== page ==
Sara Cork 24 hours ago Technology/Equipment Do your clients use social media, PayPal or online banking? Mike Jarvis asks how to safeguard digital assets after death One result of living in the computer age is that we have learnt much about paradoxes; remember the promise of the paperless office? […]
Everyone is talking about Pokémon Go but no one is asking the most important question of all – what happens to your Pokémon when you die?
Pokémon Go is a smartphone game which has been downloaded over 7.5 million times and has added £5.4 billion to the value of Nintendo. Until this week, it was only available in the USA, Australia and New Zealand. But as of 13 July 2016 for Android users (and 14 July for iPhone users) it is available in the UK.
The aim is to walk around the real world catching adorable virtual monsters. There are 250 to collect and some, such as the iconic yellow Pikachu, are particularly sought-after. It is therefore possible to build up a desirable collection, arguably on a par with a stamp or coin collection.
In fact, what you could end up with is a valuable “digital asset” which you may wish to pass down to your loved ones on your death.
More and more people are thinking about their digital assets when they make their Will. Some of these assets have financial value, such as PayPal accounts and bitcoins; others have sentimental value, such a photos or emails. There are also issues of privacy and identity theft.
In June 2016, STEP (the Society of Trust and Estate Practitioners) published new guidance for the public and professionals about digital assets.
So, what should you do to protect your digital legacy?
- Make a list of all your digital assets so that, on your death, the person dealing with your estate knows what they are and where to find them;
- Appoint someone you trust to deal with these assets on your death and make sure they know what you want them to do, for example which assets they should preserve and which they should destroy;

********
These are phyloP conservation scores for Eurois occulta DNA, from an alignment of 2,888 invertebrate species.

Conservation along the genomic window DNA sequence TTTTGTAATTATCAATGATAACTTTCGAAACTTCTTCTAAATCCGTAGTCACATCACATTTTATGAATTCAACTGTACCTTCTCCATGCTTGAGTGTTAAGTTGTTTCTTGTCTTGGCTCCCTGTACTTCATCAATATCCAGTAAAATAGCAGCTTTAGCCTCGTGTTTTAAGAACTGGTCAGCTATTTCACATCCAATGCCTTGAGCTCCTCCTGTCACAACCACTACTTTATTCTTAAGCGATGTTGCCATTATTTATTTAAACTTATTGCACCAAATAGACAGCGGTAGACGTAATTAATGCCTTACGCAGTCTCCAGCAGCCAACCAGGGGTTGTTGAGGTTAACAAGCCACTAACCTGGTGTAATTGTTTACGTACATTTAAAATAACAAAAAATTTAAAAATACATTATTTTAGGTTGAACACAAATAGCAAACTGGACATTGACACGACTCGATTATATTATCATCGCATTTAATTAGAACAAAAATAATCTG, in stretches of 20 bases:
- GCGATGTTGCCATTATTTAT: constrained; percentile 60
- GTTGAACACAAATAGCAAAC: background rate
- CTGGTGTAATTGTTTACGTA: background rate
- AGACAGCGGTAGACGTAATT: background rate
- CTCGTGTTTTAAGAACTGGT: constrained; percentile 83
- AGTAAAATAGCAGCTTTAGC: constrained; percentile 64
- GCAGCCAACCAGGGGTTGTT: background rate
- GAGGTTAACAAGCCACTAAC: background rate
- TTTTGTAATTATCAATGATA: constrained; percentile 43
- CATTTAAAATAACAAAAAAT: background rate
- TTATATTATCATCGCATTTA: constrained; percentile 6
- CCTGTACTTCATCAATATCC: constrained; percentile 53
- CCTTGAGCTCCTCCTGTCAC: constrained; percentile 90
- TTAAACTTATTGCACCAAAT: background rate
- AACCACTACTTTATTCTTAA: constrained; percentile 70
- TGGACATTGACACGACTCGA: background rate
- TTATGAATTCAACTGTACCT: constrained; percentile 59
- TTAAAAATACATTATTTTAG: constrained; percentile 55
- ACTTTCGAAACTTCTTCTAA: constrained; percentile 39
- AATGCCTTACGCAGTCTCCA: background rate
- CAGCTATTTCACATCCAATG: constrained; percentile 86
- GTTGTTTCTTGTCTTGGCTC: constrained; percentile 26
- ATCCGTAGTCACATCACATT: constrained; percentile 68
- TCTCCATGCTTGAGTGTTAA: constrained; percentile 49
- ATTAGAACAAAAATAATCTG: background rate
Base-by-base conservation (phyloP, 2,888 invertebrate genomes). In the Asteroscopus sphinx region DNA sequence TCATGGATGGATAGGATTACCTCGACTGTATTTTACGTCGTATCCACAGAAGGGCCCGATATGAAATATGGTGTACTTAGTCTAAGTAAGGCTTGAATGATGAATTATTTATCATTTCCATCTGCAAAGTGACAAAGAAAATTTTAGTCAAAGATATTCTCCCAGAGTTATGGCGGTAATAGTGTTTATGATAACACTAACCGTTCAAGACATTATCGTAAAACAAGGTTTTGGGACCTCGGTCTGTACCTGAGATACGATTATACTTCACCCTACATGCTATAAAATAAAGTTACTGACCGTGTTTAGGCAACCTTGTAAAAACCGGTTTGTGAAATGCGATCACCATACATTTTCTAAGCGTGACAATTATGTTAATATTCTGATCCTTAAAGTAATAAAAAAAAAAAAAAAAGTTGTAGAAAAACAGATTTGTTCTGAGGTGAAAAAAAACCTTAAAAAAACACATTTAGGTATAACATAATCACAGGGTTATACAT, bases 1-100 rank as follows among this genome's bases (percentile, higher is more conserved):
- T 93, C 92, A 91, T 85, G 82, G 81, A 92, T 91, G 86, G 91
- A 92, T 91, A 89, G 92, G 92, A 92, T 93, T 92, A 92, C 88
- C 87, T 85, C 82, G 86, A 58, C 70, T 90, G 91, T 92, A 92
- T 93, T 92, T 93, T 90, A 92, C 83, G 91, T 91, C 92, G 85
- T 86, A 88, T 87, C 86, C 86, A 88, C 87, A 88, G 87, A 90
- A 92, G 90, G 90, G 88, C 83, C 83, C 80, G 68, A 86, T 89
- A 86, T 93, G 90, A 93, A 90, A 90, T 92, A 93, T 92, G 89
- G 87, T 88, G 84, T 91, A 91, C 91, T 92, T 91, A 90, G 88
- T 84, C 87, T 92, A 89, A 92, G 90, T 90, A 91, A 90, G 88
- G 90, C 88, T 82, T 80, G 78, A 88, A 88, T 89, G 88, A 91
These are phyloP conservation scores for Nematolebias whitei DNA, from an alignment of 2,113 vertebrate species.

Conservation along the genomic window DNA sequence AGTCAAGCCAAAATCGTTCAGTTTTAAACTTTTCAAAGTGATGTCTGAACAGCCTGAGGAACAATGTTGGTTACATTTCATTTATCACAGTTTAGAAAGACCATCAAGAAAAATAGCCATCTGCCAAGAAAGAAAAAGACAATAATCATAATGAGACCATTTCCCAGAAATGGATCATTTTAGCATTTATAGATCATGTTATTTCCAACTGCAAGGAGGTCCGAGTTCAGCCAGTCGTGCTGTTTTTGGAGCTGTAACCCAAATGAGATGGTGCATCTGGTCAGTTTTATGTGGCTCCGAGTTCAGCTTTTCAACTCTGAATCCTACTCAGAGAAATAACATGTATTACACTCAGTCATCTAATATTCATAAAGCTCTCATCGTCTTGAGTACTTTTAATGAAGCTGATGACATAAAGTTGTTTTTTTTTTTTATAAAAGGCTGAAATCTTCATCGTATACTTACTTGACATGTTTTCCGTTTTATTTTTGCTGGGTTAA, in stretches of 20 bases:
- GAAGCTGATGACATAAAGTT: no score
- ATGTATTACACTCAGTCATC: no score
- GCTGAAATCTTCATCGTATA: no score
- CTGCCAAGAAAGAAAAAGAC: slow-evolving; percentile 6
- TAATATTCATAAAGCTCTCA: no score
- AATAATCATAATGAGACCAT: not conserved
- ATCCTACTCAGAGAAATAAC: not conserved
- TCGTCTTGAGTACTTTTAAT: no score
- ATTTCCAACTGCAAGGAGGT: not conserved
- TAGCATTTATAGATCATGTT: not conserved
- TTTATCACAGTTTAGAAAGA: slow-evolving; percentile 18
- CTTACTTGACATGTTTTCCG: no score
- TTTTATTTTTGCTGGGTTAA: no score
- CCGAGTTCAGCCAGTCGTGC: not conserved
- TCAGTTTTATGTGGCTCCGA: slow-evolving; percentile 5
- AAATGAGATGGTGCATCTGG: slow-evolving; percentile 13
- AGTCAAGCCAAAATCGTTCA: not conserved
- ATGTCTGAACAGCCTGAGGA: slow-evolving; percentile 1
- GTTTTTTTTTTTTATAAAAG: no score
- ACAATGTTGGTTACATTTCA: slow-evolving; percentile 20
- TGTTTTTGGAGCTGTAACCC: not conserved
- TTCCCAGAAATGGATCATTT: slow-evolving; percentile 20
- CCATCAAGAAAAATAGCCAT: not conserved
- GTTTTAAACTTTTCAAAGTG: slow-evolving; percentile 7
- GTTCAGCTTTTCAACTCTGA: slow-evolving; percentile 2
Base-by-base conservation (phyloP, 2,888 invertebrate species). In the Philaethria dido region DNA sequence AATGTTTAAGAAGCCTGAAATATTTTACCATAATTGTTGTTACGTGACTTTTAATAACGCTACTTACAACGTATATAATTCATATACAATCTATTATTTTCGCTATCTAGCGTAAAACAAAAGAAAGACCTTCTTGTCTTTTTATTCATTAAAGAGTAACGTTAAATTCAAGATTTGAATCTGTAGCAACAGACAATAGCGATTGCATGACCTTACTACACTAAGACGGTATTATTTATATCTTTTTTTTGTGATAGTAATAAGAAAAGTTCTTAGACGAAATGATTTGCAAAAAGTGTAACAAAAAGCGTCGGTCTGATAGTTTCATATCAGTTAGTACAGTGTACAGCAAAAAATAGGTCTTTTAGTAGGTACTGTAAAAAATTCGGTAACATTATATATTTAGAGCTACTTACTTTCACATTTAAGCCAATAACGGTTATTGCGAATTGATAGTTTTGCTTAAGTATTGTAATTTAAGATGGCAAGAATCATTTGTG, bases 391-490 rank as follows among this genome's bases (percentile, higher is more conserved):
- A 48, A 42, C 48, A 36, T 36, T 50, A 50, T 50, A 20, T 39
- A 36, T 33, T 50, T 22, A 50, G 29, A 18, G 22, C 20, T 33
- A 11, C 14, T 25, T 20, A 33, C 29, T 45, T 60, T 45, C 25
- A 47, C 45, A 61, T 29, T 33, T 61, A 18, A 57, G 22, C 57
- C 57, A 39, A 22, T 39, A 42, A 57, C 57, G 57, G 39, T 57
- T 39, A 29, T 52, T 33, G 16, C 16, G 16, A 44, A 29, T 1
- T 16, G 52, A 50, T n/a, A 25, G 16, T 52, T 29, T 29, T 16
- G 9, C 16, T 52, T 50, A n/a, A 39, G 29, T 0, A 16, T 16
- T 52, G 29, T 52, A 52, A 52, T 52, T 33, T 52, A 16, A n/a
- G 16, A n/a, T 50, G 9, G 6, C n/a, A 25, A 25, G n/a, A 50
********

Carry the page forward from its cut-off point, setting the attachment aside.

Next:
- Make sure that whoever is dealing with your digital assets is able to access them, for example by ensuring they have the passwords; and
- Do your research to make sure you know what the providers of all your digital assets will need your representative to do and make sure you give them clear guidance. Make sure that the language you use to appoint your representative will work for each provider.
When the Centre for Creative and Social Technology at the London University surveyed 2000 adults, they were surprised to learn that 10% of the respondents had mentioned their online passwords in their wills.
The “Cloud Generation” report quotes Steven Thorpe, a partner at the Gardner Thorpe law firm, who says:
Digital inheritance in an area that will become increasingly important given, for instance, the monetary value of music collections and sentimental value of photograph collections. Fewer people now keep hard copies of either, and a very real danger is that the valuable contents of private cloud accounts will simply be lost upon the owner’s death either because the accounts are not known about by others or because access is not possible without the user and password details.
Why do you need a Digital Will?
- To safeguard your online life.
- To ensure that a chosen person has access to them after your death.
- To prevent people with malicious interests from accessing your accounts.
- To ensure that your business, if any, continues or is shared equally by designated people.
Is there any Fixed Age for Making the Digital Will?
No, whether you are 80 years or just 21 years old, if you think whatever you have online is valuable, get the digital will done.
Does every Country Recognize this Will?
No, I am afraid not every country recognizes this digital will yet.
For instance, UK law does not have any provision for this will; however, it does not mean you should take it lightly. Digital wills are important and people are learning about its importance.
Even if your country doesn’t recognize digital wills as a legal entity, you should be prepared for it in advance.
7 Recommended Digital Will Service Providers
I searched a lot online and created this list of digital will developers. All of them are legal entities and entrusted to carry out the creation of digital wills. The list mentions their features. Visit each of these sites and choose one that suits your requirements.
Founded in 2006, Death Switch emails your appointees when it stops hearing from you. The free account allows the company to send one email to the appointee without any attachments while the paid account allows you to add 10 appointees and attachment facility.
The Cirrus Legacy digital will allows you to specify which online properties are to be stored and transferred to successor/s in the event of your death. The free account has no storage facility while the paid options allow storage of digital files and documents.